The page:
Nick Diaz now has another fighter openly offering his support: former foe Georges St-Pierre.
The former long-reigning UFC Welterweight Champ, who defended his belt against Diaz in March of 2013, told French-Canadian outlet RDS that he’s willing to do what he can to help, to a point.
“Nick is a very charismatic, he makes a lot of attention, but it’s not someone I hate. I have no hatred toward him,” St-Pierre said (translated by MMAJunkie.com). “Many things had been said before our fight, but it was only in sporting terms. I did not take anything personal.
“We need guys like him in the sport, and I hope he will return soon. If I can help in one way or another, without getting in trouble, it’ll make me happy to do so. This is someone that I like, and I wish him the best of luck.”
While St-Pierre himself has been advocating for stronger drug testing in the sport and stiffer penalties for offenders, he believes marijuana falls outside of the spectrum of disconcerting drugs, and shouldn’t carry nearly as significant a punishment as PEDs, let alone a punishment even greater than that.
“Personally, I think five years is a lot, especially if you compare his case to Anderson Silva or other athletes who got caught cheating and received a lighter suspension,” St-Pierre said. “I think they wanted to use him as an example because of how colorful he is and of the attention he gets. They wanted to create a precedent similar to what has been done in Olympic sports with Marion Jones, for example. Unfortunately, it happened to fall on him, but I think everyone is entitled to a second chance.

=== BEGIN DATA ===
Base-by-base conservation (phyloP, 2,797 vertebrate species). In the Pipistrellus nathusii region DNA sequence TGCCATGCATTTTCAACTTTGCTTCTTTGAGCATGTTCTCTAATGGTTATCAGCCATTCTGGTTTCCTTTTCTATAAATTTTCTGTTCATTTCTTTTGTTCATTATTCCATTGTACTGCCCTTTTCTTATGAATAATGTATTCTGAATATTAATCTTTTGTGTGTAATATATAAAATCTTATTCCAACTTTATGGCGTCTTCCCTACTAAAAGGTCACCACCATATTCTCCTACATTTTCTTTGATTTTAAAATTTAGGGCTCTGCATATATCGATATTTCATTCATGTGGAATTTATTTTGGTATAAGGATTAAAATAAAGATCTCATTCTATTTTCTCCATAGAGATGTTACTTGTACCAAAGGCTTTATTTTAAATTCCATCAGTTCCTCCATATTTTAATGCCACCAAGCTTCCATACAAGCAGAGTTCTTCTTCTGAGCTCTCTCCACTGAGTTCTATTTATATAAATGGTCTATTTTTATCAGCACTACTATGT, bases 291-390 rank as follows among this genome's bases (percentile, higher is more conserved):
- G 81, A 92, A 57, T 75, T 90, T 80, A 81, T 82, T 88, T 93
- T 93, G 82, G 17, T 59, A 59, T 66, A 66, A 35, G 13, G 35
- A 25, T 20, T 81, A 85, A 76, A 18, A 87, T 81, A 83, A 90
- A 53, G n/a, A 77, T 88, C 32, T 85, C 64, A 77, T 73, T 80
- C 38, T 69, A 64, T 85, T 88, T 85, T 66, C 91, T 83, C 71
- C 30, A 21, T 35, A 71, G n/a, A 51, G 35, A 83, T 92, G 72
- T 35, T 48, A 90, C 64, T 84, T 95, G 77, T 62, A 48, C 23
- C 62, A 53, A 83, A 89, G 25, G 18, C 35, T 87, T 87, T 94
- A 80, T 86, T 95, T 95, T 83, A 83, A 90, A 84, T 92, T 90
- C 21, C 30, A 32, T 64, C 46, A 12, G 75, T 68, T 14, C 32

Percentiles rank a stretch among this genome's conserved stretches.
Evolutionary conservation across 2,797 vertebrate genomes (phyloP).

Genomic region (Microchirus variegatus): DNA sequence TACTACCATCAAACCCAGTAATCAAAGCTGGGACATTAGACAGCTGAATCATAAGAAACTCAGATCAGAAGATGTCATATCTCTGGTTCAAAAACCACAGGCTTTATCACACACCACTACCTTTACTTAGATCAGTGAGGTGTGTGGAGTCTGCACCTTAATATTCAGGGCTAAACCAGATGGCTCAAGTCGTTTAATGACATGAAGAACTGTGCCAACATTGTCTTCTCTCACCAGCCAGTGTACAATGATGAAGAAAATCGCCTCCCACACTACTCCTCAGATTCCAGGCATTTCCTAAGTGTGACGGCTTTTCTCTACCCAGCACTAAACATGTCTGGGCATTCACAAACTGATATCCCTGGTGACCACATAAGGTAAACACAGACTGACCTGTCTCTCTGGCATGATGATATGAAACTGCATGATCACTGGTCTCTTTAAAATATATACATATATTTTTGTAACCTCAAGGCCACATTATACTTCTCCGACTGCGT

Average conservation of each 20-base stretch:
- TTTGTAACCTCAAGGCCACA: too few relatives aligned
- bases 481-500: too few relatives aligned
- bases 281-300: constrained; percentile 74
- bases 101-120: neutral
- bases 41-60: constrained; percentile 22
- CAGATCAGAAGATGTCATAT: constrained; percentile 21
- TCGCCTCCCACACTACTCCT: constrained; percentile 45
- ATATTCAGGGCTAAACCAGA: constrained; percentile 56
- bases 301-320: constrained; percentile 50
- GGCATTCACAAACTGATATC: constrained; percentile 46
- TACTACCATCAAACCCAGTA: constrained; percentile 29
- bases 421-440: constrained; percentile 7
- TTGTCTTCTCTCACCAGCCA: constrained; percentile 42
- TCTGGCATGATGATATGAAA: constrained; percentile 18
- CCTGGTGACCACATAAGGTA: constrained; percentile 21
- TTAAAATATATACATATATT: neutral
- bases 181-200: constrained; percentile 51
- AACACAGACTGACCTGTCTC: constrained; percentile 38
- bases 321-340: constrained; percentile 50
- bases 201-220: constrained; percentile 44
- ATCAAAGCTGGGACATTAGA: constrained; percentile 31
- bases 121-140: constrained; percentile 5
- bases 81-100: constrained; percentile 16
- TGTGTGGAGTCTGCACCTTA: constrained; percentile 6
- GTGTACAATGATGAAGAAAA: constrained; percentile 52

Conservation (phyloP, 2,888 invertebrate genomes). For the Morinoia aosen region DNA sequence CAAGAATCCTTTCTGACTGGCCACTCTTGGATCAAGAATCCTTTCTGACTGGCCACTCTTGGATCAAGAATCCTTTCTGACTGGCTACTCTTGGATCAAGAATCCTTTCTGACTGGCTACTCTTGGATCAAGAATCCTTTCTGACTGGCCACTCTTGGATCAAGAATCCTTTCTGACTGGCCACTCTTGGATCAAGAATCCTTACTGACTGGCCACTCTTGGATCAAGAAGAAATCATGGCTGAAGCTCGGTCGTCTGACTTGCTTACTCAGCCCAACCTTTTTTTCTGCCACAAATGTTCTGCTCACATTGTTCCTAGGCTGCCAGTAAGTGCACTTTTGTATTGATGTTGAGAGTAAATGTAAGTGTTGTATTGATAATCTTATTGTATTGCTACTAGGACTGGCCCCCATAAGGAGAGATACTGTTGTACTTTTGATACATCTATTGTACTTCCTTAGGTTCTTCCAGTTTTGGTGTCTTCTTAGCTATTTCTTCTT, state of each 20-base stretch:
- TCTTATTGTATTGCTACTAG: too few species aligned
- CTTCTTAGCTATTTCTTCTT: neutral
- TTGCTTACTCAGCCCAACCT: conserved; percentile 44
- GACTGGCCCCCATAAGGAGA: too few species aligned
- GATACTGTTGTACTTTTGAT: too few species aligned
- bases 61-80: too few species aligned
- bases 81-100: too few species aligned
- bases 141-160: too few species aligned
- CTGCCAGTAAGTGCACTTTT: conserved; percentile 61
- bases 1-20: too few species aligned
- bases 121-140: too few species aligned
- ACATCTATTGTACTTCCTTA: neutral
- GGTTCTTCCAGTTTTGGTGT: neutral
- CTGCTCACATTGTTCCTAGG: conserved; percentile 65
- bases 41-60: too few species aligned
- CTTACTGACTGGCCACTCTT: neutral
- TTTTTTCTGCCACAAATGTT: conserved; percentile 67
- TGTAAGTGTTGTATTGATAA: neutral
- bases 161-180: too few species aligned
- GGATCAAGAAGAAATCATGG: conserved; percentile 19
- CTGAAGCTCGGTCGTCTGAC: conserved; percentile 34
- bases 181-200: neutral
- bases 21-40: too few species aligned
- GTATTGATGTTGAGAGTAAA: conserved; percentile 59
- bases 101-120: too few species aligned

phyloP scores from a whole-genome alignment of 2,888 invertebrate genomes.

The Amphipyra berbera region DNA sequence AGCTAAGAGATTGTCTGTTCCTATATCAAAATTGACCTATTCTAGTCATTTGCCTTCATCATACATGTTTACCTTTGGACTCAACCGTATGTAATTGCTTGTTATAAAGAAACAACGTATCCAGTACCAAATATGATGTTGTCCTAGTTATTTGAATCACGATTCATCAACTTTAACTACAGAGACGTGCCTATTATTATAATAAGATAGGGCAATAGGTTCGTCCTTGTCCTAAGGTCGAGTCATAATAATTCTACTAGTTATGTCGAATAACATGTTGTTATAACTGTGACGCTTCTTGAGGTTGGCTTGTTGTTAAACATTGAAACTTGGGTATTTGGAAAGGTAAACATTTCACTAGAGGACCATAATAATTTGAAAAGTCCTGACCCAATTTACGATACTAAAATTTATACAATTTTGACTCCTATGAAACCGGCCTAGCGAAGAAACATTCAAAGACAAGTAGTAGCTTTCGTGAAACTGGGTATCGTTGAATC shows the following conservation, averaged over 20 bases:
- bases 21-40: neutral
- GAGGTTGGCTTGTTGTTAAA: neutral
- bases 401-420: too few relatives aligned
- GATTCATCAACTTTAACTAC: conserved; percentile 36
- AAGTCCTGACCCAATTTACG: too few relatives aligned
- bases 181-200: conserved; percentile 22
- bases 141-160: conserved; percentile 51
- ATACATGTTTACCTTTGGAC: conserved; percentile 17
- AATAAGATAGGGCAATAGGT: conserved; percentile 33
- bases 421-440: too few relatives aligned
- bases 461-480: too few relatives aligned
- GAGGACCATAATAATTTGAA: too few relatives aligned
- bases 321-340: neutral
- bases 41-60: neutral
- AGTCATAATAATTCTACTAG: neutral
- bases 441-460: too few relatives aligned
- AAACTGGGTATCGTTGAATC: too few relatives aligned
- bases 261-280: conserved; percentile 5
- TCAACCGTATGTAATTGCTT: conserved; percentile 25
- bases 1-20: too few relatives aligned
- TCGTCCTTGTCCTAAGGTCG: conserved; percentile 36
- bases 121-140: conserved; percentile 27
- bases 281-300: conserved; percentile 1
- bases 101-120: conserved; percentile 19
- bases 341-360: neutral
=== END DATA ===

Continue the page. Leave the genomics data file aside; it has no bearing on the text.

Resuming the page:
“This is a drug, yes, but I think there should be different penalties for certain products that competitors use, because then it does not really make sense. Marijuana can help a person suffering from anxiety, but it cannot make you physically stronger or more powerful, more efficient. The sanctions should not be as severe.”
Penick’s Analysis: I’d bet most probably never expected to see a situation like this, with St-Pierre of all people getting in Diaz’s corner, but as he says, he didn’t take things personally, and doesn’t hold any ill feelings for his former outspoken challenger. I’m not sure exactly what St-Pierre can do to help the cause, but speaking out further and publicly against the commission’s ruling and the way they came to their punishment is at least going to keep getting it attention. It can’t be allowed to just disappear as an issue, and further public support from well known names in the sport will help ensure that it doesn’t.